1303.01(a)(i) Use in Commerce – §1(a)
- (1) Submit a statement specifying the nature of the applicant’s control over the use of the mark by the members (37 C.F.R. §2.44(a)(4)(i)(A));
- (2) Specify the date of the applicant’s member’s first use of the mark anywhere on or in connection with the goods or services (37 C.F.R. §2.44(a)(4)(i)(B));
- (3) Specify the date of the applicant’s member’s first use of the mark in commerce (37 C.F.R. §2.44(a)(4)(i)(B));
- (4) Submit one specimen for each class, showing how a member uses the mark in commerce (37 C.F.R. §§2.44(a)(4)(i)(C), 2.56(b)(3)); and
- (5) Submit a verified statement that the applicant believes the applicant is the owner of the mark; that the mark is in use in commerce; that the applicant is exercising legitimate control over the use of the mark in commerce; that to the best of the signatory’s knowledge and belief, no other persons except members have the right to use the mark in commerce, either in the identical form or in such near resemblance as to be likely, when used on or in connection with the goods or services of such other persons to cause confusion or mistake, or to deceive; that the specimen shows the mark as used in commerce by the applicant’s members; and that the facts set forth in the application are true (15 U.S.C. §§1051(a)(3)(C), 1054; 37 C.F.R. §2.44(a)(4)(i)(D)). See TMEP §1303.01(b)(i) for additional information regarding the requirements for the verified statement in applications under §1(a) of the Trademark Act.
The Trademark Act defines “commerce” as commerce which may lawfully be regulated by Congress, and “use in commerce” as the bona fide use of a mark in the ordinary course of trade. 15 U.S.C. §1127; see TMEP §§901–901.04.
An applicant may claim both use in commerce under §1(a) of the Act and intent-to-use under §1(b) of the Act as a filing basis in the same application, but may not assert both §1(a) and §1(b) for the identical goods or services in the same application. 37 C.F.R. §2.44(c); see TMEP §806.02(b).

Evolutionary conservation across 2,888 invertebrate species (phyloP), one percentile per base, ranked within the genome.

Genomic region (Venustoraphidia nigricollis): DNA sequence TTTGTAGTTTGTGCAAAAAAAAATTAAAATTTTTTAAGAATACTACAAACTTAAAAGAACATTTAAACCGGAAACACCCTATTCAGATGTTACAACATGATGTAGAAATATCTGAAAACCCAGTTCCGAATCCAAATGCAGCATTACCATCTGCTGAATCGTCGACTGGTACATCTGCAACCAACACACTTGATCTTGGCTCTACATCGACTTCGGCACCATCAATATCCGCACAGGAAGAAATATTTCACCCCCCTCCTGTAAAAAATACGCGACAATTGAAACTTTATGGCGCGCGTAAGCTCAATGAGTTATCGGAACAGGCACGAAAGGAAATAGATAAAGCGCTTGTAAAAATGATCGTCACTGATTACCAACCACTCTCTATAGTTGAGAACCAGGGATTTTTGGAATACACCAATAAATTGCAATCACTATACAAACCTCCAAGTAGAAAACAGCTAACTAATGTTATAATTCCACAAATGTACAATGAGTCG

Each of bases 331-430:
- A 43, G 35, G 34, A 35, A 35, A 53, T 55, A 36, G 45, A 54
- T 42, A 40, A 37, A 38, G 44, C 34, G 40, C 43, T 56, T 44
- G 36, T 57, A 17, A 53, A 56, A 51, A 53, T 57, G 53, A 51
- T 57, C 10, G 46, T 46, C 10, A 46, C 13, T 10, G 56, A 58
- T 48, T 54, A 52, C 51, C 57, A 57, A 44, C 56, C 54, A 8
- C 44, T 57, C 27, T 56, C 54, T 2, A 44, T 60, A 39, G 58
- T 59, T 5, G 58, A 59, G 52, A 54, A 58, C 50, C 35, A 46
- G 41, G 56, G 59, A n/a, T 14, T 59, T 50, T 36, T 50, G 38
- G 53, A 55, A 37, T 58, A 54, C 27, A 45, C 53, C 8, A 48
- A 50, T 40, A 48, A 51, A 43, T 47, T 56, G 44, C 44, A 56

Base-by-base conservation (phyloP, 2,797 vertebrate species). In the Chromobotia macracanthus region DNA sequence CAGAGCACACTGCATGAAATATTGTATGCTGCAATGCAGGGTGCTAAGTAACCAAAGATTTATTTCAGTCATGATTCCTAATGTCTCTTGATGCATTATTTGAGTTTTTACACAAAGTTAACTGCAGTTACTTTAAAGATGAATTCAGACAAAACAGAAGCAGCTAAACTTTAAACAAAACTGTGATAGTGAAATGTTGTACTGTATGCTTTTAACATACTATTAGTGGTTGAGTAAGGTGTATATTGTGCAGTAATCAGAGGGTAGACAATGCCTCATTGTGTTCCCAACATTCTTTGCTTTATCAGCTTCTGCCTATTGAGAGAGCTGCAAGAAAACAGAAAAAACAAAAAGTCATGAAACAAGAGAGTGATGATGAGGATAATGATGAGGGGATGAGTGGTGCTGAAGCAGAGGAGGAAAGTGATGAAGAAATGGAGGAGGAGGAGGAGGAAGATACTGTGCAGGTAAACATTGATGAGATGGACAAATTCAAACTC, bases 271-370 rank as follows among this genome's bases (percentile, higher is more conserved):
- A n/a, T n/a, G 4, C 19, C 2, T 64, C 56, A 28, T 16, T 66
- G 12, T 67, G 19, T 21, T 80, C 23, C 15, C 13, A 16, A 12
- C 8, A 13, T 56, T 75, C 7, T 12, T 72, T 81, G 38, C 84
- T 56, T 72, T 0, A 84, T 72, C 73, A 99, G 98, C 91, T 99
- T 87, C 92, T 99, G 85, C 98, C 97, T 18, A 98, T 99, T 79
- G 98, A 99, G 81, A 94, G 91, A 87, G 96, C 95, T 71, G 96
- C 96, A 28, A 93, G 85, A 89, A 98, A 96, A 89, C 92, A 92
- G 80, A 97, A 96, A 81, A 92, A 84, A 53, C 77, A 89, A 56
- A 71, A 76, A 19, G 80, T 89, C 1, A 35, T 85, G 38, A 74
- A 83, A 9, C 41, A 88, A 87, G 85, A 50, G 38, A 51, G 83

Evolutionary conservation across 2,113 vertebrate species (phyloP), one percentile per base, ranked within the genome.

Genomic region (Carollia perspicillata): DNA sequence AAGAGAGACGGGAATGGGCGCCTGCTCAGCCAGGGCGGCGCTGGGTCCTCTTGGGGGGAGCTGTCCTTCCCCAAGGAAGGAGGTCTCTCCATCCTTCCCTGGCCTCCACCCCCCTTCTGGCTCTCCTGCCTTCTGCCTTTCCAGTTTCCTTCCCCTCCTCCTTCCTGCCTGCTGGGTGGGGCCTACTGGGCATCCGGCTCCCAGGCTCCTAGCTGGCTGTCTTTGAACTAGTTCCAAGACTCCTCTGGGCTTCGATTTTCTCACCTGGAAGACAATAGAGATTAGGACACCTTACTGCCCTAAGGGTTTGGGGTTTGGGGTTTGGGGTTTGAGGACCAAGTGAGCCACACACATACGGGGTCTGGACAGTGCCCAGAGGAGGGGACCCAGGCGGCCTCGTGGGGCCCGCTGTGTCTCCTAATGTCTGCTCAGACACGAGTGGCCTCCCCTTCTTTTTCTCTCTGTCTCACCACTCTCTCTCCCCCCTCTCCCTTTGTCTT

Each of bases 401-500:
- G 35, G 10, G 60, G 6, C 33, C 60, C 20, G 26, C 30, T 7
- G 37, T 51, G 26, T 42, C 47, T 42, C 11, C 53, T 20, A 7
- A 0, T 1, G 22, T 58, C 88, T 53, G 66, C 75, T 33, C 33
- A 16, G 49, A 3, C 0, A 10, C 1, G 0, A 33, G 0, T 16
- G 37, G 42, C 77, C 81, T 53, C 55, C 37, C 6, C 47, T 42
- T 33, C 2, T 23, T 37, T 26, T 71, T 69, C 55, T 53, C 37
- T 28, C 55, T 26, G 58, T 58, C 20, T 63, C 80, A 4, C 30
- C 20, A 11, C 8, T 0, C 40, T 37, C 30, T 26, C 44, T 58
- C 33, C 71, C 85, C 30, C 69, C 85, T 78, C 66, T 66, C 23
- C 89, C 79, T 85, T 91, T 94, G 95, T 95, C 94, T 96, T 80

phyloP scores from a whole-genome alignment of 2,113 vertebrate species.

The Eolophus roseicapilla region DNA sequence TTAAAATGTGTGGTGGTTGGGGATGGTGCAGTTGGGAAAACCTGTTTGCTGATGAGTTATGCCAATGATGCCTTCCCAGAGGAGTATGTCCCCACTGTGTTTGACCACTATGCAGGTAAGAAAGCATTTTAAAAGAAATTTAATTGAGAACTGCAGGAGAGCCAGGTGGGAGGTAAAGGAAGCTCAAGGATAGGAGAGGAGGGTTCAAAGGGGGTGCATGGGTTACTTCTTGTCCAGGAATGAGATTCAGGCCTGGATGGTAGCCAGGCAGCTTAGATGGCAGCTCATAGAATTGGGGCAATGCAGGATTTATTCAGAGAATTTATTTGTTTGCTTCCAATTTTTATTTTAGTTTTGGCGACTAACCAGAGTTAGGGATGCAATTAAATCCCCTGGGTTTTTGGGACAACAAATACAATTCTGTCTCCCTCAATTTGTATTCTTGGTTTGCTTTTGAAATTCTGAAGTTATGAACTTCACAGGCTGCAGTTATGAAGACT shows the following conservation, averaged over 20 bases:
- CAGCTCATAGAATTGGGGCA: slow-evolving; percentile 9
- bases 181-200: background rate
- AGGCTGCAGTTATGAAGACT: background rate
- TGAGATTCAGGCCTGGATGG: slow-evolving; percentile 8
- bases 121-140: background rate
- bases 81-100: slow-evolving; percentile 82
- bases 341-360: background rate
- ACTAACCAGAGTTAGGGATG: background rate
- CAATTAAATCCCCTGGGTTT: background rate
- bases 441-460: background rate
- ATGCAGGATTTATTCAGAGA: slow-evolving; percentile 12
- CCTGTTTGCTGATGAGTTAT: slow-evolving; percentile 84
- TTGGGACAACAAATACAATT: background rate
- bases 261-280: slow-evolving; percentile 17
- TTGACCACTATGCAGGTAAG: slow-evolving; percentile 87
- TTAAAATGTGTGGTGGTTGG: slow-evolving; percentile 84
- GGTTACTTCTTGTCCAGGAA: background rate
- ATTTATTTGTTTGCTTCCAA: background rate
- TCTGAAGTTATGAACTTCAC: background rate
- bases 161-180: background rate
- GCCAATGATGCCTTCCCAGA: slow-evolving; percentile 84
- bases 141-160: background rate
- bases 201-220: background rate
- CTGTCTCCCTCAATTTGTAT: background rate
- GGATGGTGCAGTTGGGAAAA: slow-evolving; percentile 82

An applicant may not claim a §1(a) basis unless the mark was in use in commerce on or in connection with all the goods or services covered by the §1(a) basis as of the application filing date. Cf. E.I. du Pont de Nemours & Co. v. Sunlyra Int’l, Inc., 35 USPQ2d 1787, 1791 (TTAB 1995).
If the applicant claims use in commerce in addition to another filing basis, but does not specify which goods or services are covered by which basis, the USPTO may defer examination of the specimen(s) until the applicant identifies the goods or services for which use is claimed. TMEP §806.02(c).
In certain situations, notwithstanding the use of a collective trademark or collective service mark by the members of the collective, the collective itself may also use the same mark as a trademark or service mark for the goods or services covered by the collective trademark or collective service mark registration. See TMEP §1305. The “anti-use-by-owner rule” of §4 of the Trademark Act does not apply to collective marks. See 15 U.S.C. §1054. The Trademark Law Revision Act of 1988, which became effective on November 16, 1989, amended §4 to indicate that the “anti-use-by-owner rule” in that section applies only to certification marks. Cf. Roush Bakery Prods. Co. v. F.R. Lepage Bakery Inc., 4 USPQ2d 1401 (TTAB 1987), aff’d, 851 F.2d 351, 7 USPQ2d 1395 (Fed. Cir. 1988), withdrawn, vacated and remanded, 863 F.2d 43, 9 USPQ2d 1335 (Fed. Cir. 1988), vacated and modified, 13 USPQ2d 1045 (TTAB 1989) (stating that the Board no longer believes that the anti-use-by-owner rule is applicable to trademarks).